Plenty of intrigue surrounds how Cardinals will set up, use their bullpen this season

By Rob Rains

Three weeks before the Cardinals begin spring training in Florida, one of the most intriguing aspects to the team’s performance has become very apparent – how manager Mike Shildt wiil align and deploy his bullpen.

The one thing Shildt will admit in mid-January is that the plan will change on a daily basis.

Gone will be specific designations for pitchers who will be used in the seventh inning, the eighth inning or even the ninth. Shildt wants to employ a more matchup driven plan for who gets the ball in what situation.

That plan all centers around Andrew Miller, who will usually draw the assignment of retiring an oppionent’s key left-handed batter in the late innings. If Christian Yelich, Joey Votto or Anthony Rizzo is batting in the seventh, that’s likely when Miller will be on the mound. If it is in the ninth inning, then that becomes Miller time.

It’s a role Miller embraces, and Shildt hopes the rest of the bullpen falls right in line.

“It’s nice at some level to say this is the seventh inning guy, this is the eighth inning guy and this is the ninth inning guy,” Shildt told the media Sunday on day 2 of the Winter Warmup. “You have to evolve in this game. It’s another way to look at it and to find how to get the best out of everybody.

“We need to be aware of how to best use our resources.”

For a group of people – relievers – who traditionally say they want to know their specific assigned role, this will be a departure of that philosophy, but Shildt is confident it will work.

“I don’t want guys in the bullpen flipping coins out there wondering what’s going on,” he said. “It’s about communicating and have them understand and be ready for the opportunities today and know when their spot may be coming up.”

The combination of Miller and Jordan Hicks would seem to be the most logical ninth inning choices for Shildt, but he knows getting key outs before the ninth inning can have as much as to do with winning or losing a game.

“My job is to put guys in position where they have the best chance to be successful,” he said. “The way it shakes out one day could be totally reversed two days later.”

The Cardinals will most likely carry an eight-man bullpen and trying to pick the eight that will open the season won’t be an easy task for Shildt and pitching coach Mike Maddux. Their decisions will be compounded by the fact two of the candidates, Mike Mayers and John Gant, are out of options so they cannot be sent back to Memphis without clearing waivers.

“The ball is in my court for the first time in my career,” Mayers said. “They can’t send me back down anymore. It’s time to do it. I know what I’m capable of doing.”

Also unknown is what role Alex Reyes will have to start the season, as a starter in Memphis or in the big-league bullpen. While Dakota Hudson likely will be in that bullpen, it also would be understandable if he becomes the best sixth starter option and is in the Memphis rotation waiting for that opening.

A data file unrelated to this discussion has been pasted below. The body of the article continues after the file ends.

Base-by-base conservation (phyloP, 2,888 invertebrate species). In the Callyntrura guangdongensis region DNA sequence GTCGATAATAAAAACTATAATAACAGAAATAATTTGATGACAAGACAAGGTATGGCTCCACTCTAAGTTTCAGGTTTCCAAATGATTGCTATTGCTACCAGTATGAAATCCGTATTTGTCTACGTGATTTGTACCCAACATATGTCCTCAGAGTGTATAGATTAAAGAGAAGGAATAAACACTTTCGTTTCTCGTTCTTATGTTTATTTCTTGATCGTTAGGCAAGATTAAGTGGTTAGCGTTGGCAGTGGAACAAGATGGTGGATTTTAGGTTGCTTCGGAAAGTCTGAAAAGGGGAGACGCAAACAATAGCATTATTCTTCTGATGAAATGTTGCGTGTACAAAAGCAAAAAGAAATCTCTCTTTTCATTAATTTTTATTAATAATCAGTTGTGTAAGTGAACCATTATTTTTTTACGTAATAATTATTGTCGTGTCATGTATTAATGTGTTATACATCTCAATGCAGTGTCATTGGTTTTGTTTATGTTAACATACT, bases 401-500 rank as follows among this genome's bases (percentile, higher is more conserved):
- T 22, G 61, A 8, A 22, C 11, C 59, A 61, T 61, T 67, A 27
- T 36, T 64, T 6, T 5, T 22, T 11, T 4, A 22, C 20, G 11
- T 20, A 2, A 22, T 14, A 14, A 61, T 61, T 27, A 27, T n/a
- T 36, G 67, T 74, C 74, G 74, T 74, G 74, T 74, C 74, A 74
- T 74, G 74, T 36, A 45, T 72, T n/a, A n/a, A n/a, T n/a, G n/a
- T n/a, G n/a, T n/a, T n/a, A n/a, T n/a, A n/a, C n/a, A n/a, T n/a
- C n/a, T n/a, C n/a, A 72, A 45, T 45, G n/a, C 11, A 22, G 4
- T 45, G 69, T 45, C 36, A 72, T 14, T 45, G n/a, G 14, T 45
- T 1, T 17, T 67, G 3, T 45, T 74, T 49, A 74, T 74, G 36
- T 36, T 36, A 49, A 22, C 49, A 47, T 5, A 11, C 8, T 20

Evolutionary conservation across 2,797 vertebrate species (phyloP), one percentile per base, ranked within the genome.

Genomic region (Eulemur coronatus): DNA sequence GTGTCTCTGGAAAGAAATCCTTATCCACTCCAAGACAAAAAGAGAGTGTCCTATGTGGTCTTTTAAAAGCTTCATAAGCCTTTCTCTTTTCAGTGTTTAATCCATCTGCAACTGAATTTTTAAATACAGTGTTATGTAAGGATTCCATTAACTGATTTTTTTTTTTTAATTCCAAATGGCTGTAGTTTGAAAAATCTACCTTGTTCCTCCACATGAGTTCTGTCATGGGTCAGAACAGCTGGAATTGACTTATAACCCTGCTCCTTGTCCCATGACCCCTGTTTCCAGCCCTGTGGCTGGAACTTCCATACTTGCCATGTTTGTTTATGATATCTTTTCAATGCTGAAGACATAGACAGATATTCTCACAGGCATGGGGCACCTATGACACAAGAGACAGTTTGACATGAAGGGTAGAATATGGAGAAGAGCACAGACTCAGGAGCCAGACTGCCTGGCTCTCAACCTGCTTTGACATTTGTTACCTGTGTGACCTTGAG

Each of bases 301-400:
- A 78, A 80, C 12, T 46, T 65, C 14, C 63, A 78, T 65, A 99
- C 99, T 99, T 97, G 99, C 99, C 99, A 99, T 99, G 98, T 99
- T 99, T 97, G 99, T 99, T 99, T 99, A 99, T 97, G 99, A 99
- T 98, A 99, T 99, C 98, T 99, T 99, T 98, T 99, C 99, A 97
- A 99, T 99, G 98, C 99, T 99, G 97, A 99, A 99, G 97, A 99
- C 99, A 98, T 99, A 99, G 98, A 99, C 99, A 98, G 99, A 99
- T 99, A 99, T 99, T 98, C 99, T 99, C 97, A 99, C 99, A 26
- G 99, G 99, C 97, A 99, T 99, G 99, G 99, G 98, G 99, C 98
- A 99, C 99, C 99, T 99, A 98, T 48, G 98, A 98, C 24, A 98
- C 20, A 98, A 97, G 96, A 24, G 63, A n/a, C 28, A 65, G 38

It also remains a strong possibility that the eight relievers who are on the roster to begin the season will change over the next several months. Top prospects Genesis Cabrera, a lefthander, and Ryan Helsley, a righthander, will try to show early in the season at Memphis that they are ready for that promotion.

Another wildcard choice also will be back on the mound starting in February in the next stage of what could be a remarkable comeback.

Rick Ankiel was at the warmup on Sunday signing autographs, and admitted he is still determined to see if he can pitch again. He underwent surgery on his left elbow in October and believes his rehab is nearing the point where he can resume throwing.

Now 39, Ankiel’s last pitch in the majors was thrown more than 14 years ago, on Oct, 1, 2004.

Once he resumes throwing, Ankiel said he will be better able to gauge where he is on that comeback trail, but his expectation now is that he can be pitching competitively by June.

He has talked to the Cardinals but other teams as well.

“When I announced it (the comeback) I had plenty of interest,” Ankiel said. “Now we will have to wait and see. Everything has to pan out.”

The Winter Warmup will conclude on Monday.

Follow Rob Rains on Twitter @RobRains





About Rob Rains 191 Articles
Rob Rains , who runs was inducted into the Missouri Sports Hall of Fame in 2017, St. Louis Media HOF 2018, and is a former National League beat writer for USA Today’s Baseball Weekly. For three years he covered the Cardinals for the St. Louis Globe-Democrat until its demise in the 1980s. Rains was awarded the Freedom Forum Grant to teach Journalism for a year at the Walter Cronkite School of Journalism at Arizona State. Now based in St. Louis, Rains is often a guest on Frank Cusumano’s Pressbox Show on 590AM and has been writing books, magazine articles, and covers the Cardinals and Blues for He has written or co-written more than 30 books, most on baseball, including autobiographies or biographies of Ozzie Smith, Jack Buck, and Red Schoendienst. Rains volunteers his time helping run Rainbows for Kids, a 501 (c)(3) charity for families of children with cancer in the Greater St. Louis Area.

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